Day and van Orstrand, The Black Body and the Measurement of Extreme Temperatures:

[Kirchhoff] was the first to make a general application of the second law of thermodynamics to radiation.

Darrigol, "A simplified genesis of quantum mechanics":

In the second-half of the nineteenth-century, electromagnetic radiation was known to reach a well-defined state of thermal equilibrium by interaction with matter. This state is the so-called blackbody radiation, which can be observed within a uniformly heated cavity with absorbing walls. As a consequence of a thermodynamic theorem established by Gustav Kirchhoff around 1850, the spectrum of this radiation is universal

Hudson, JAMES JEANS AND RADIATION THEORY:

Kirchhoff in his proof made essential use of the second law of thermodynamics. This method of proof was to serve as a model for many subsequent theoretical explorations into radiant energy.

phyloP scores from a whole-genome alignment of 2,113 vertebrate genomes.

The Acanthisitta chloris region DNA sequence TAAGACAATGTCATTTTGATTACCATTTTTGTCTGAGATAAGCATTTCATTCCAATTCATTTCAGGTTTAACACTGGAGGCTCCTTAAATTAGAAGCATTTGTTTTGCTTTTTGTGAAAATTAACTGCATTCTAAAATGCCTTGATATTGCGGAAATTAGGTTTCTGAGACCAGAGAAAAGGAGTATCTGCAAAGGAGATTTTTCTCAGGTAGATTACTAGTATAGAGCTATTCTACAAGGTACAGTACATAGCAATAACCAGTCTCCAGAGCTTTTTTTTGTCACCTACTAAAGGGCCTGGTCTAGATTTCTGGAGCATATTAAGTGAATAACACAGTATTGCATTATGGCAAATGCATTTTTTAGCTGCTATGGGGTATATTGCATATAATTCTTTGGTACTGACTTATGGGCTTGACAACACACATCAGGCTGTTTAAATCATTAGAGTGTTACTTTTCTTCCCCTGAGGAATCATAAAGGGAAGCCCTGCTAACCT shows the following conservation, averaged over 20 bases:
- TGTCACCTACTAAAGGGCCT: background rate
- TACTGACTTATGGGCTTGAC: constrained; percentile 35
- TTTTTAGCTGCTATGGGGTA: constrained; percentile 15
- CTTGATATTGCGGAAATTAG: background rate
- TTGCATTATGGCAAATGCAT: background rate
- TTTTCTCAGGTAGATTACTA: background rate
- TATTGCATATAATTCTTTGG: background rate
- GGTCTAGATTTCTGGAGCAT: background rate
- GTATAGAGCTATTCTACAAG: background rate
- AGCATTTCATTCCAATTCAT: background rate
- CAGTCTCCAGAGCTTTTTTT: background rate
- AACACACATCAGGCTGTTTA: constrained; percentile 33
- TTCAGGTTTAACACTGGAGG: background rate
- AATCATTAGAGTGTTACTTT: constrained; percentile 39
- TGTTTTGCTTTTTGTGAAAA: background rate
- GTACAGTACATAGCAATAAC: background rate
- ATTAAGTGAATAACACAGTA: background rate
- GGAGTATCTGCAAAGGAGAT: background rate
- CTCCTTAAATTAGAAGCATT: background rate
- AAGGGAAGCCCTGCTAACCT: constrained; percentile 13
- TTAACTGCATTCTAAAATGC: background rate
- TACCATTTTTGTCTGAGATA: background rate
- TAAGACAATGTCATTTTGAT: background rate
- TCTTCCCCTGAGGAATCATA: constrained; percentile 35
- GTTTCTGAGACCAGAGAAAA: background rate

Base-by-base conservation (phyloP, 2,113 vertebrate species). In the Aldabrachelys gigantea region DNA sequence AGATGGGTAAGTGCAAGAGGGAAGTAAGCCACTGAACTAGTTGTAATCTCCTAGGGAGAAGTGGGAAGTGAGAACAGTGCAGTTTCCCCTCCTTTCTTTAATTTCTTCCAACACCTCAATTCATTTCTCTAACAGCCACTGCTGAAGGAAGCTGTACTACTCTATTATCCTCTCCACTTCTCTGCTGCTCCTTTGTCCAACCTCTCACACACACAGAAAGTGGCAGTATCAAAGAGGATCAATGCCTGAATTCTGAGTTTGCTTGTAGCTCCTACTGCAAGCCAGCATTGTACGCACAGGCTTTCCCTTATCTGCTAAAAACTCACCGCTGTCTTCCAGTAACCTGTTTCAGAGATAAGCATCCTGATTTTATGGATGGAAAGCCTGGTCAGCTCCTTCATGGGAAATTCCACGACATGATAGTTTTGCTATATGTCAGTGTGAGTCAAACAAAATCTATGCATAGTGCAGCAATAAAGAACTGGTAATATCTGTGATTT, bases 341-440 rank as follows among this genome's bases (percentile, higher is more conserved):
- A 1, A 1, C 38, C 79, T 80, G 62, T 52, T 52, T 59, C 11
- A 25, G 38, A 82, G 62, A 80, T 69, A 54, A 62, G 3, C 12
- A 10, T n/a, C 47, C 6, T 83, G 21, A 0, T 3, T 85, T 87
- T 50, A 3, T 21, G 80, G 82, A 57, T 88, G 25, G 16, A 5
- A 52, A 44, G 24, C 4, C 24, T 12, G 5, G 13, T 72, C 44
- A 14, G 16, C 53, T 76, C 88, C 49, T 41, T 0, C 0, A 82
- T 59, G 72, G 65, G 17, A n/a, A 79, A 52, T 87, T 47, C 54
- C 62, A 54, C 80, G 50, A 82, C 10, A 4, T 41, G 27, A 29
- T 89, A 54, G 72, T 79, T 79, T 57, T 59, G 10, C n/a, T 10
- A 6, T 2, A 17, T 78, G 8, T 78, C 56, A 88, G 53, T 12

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[Kirchhoff, Boltzmann, Wien, and Planck] took for granted that the physical systems under investigation are in radiant equilibrium.

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Kirchhoff, Boltzmann, Wien and Planck all assumed equilibrium conditions and so denied any such variation with time.

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Planck thought that the independence of radiant energy from the precise nature of the matter involved made the search for Kirchhoffâ€™s function extremely valuable since it then amounted to the search for something absolute.

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It is precisely because of the second law that Kirchhoff claimed these independence results to follow.

Pais, Einstein and the Quantum Theory:

Kirchhoff derived [his law] by showing that its violation would imply the possibility of a 'perpetuum mobile' of the second kind. The novelty of his theorem was not so much its content as the precision and generality of its proof, based exclusively on the still-young science of thermodynamics. A quarter of a century passed before the next theoretical advance in black-body radiation came about.